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Japan to decide Russia oil embargo timing while weighing impact on economy

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Japan will decide the timing and method of a Russian oil embargo while considering the possible economic impact, its industry minister said on Tuesday, after Tokyo agreed on a ban with other Group of Seven nations over Moscow's invasion of Ukraine.

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TOKYO, May 10 (Reuters) - Japan will decide the timing and method of a Russian oil embargo while considering the possible economic impact, its industry minister said on Tuesday, after Tokyo agreed on a ban with other Group of Seven nations over Moscow's invasion of Ukraine.

"We would like to consider a method of phasing out over time in a way that minimizes adverse effects on people's lives and business activities," Japanese industry minister Koichi Hagiuda told a news conference.

"We will think about specific methods and timing for reducing or suspending oil imports, taking into account the actual situation," he said.

Prime Minister Fumio Kishida said on Monday that Japan will phase out Russian oil imports.

Hagiuda said Japan cannot immediately stop importing oil from Russia but will gradually move away from dependence on Russian energy while ensuring access to alternative supplies.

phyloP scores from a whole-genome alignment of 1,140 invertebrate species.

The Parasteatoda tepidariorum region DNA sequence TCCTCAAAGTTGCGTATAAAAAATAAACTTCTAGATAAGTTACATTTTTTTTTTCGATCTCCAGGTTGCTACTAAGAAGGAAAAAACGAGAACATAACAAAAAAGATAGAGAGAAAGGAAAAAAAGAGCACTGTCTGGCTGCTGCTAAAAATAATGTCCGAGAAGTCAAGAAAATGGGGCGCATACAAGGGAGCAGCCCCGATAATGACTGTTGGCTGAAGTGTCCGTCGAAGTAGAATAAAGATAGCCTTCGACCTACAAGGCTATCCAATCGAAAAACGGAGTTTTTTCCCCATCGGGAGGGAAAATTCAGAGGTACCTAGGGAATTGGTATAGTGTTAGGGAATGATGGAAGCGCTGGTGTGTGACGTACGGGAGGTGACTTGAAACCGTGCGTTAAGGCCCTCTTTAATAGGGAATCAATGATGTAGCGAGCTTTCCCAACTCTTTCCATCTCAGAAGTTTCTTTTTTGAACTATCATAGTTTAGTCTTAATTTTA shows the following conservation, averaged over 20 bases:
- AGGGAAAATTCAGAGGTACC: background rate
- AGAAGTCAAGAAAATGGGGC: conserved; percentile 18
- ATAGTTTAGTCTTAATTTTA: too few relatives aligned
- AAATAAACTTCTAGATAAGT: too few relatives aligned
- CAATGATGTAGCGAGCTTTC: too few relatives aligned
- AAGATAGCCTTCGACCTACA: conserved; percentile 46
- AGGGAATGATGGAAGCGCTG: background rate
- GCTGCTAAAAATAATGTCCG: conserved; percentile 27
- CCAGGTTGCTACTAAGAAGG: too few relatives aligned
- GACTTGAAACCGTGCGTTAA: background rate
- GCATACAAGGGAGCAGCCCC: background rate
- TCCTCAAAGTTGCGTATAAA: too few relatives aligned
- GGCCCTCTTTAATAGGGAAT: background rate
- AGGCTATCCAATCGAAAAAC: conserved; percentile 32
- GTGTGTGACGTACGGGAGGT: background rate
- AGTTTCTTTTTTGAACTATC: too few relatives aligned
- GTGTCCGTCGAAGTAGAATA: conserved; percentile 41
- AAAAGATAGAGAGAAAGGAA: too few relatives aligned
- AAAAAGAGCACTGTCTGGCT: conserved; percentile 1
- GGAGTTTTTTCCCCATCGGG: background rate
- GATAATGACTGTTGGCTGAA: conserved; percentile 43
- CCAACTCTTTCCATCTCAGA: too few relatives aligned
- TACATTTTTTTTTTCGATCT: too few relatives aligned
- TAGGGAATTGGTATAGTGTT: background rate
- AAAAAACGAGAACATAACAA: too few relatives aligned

Asked about a possible acceleration of the restart of nuclear power plants, he said: "Given that it is a decarbonised base-load power source at the practical stage, it is necessary to utilize it as an important power source."

But there is no change in the ministry's policy to proceed with any nuclear restarts only after winning the support of local communities, he said.

Globally, the United States will be indispensable for securing a stable energy supply, Hagiuda said.

"As an oil and gas producing country, the United States has a major role to play and should firmly establish its own system to increase production," he said.

There are plans to expand existing liquefied natural gas projects in the United States that can increase output in a relatively short period of time, and Japan is willing to contribute to those through public finance, he said.

(Reporting by Yuka Obayashi; Editing by Muralikumar Anantharaman and Tom Hogue)

((Yuka.Obayashi@thomsonreuters.com; +813-4520-1265;))

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